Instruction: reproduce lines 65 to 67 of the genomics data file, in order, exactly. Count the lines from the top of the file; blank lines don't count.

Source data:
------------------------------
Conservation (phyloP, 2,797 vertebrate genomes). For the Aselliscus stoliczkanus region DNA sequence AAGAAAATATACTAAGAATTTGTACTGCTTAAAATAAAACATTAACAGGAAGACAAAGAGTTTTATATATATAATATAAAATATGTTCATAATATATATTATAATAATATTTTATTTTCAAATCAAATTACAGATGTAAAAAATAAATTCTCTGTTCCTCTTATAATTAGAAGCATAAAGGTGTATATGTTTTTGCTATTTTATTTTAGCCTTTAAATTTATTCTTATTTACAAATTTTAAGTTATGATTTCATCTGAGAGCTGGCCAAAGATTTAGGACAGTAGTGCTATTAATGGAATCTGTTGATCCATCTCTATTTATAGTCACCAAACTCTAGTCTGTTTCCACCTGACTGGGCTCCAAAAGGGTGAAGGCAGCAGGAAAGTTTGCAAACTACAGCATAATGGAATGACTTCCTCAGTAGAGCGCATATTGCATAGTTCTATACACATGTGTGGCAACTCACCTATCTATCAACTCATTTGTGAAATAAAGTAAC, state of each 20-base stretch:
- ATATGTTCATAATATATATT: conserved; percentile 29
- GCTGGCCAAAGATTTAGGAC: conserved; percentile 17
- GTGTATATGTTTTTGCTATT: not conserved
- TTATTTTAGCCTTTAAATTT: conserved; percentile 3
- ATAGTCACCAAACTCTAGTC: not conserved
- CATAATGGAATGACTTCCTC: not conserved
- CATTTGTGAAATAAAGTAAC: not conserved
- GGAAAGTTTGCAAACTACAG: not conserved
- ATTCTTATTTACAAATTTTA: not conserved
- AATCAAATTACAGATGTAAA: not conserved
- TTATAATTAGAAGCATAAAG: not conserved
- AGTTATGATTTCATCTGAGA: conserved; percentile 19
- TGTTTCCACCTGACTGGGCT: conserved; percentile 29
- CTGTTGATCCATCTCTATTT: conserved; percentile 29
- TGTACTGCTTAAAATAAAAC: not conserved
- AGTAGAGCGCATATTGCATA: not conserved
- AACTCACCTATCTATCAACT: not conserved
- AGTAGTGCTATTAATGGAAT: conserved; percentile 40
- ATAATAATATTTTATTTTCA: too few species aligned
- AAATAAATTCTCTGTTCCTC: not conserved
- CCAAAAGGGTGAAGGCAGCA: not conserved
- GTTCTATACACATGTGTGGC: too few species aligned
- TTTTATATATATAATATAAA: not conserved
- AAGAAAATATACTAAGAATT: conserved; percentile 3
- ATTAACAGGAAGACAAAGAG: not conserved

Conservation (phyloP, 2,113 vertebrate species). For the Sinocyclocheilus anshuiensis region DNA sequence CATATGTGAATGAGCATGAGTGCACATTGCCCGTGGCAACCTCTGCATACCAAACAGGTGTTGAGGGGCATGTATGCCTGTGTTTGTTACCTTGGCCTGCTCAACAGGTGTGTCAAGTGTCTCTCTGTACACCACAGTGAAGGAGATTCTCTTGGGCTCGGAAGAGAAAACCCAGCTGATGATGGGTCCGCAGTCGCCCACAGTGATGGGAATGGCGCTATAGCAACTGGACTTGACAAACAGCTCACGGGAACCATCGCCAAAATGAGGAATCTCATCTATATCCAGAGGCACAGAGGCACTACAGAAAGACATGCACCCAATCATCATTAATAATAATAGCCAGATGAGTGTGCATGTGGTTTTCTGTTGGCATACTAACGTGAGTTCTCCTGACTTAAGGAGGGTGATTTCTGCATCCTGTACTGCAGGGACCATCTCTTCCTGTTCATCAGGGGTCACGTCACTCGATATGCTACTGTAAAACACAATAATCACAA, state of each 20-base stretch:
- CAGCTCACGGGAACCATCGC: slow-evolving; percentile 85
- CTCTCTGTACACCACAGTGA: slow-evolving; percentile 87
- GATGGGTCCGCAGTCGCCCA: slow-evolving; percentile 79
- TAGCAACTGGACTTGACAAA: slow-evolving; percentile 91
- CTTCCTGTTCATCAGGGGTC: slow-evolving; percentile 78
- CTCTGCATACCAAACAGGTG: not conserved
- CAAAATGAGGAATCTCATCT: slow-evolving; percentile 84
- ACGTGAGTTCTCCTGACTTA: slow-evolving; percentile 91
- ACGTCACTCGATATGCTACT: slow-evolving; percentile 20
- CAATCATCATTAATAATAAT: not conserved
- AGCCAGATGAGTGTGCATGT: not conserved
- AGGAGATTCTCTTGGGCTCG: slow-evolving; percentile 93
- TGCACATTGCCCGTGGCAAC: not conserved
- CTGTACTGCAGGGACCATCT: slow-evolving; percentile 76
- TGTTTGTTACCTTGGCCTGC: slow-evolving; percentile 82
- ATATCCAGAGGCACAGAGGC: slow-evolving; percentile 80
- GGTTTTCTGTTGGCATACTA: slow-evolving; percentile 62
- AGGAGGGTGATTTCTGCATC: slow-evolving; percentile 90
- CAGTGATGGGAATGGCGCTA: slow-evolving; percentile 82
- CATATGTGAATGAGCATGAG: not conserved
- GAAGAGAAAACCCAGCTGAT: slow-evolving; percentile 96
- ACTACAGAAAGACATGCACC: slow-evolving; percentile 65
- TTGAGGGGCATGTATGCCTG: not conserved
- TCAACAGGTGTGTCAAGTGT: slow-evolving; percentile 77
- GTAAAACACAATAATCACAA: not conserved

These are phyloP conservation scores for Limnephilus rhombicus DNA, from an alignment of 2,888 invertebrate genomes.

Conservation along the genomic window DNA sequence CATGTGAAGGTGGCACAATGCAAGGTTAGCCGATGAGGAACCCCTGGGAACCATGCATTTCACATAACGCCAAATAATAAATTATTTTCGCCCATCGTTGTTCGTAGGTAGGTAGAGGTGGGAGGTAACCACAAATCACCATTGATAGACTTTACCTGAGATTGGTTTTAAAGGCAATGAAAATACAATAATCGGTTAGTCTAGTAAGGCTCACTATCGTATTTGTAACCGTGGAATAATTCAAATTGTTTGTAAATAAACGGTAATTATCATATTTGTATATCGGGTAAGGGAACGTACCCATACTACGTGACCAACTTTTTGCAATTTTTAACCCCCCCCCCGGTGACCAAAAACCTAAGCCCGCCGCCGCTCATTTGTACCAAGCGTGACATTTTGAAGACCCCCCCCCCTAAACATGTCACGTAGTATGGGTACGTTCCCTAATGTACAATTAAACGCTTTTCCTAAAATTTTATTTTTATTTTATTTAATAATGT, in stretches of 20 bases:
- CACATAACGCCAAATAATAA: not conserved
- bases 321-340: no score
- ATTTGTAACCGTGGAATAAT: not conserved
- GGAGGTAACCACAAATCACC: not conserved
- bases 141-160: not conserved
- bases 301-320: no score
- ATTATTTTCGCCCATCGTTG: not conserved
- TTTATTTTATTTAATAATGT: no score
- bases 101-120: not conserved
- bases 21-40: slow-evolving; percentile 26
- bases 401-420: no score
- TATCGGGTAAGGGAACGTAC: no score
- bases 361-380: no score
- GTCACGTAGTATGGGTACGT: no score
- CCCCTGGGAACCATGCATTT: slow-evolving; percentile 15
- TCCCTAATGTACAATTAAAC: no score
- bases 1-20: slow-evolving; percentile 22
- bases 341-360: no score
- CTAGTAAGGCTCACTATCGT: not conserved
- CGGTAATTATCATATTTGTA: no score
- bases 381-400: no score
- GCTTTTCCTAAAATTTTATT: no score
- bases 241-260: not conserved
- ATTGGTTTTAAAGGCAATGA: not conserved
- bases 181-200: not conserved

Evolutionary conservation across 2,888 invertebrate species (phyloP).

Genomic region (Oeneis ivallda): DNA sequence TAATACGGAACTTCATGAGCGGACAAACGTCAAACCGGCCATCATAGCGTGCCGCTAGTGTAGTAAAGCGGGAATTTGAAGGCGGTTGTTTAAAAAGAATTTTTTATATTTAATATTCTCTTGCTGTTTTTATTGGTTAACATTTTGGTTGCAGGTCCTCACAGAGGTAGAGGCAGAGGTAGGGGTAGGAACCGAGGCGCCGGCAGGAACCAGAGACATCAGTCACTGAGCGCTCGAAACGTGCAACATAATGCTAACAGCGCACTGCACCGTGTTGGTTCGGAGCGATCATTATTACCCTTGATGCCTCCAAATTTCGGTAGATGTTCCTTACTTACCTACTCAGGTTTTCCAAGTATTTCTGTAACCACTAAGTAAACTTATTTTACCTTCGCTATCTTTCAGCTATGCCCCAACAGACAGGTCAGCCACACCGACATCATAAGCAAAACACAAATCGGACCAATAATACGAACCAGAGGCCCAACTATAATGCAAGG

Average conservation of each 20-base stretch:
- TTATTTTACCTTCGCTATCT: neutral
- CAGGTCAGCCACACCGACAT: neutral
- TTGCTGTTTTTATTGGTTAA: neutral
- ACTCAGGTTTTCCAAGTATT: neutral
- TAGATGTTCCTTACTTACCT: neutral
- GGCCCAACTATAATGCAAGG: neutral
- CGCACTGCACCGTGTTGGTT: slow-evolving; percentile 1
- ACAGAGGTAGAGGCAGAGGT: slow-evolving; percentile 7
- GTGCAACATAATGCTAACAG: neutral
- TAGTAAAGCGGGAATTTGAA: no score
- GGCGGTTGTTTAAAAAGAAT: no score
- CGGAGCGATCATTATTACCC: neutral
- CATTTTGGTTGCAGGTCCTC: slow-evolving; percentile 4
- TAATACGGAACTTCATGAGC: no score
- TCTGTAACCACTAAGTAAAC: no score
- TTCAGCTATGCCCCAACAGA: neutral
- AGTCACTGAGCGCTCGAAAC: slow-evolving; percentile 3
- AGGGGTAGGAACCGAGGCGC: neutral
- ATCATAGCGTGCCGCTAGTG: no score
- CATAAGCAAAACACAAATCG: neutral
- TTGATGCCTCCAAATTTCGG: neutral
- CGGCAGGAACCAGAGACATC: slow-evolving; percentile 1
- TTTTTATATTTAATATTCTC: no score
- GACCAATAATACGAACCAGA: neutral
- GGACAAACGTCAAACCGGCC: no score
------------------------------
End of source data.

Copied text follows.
- bases 401-420: no score
- TATCGGGTAAGGGAACGTAC: no score
- bases 361-380: no score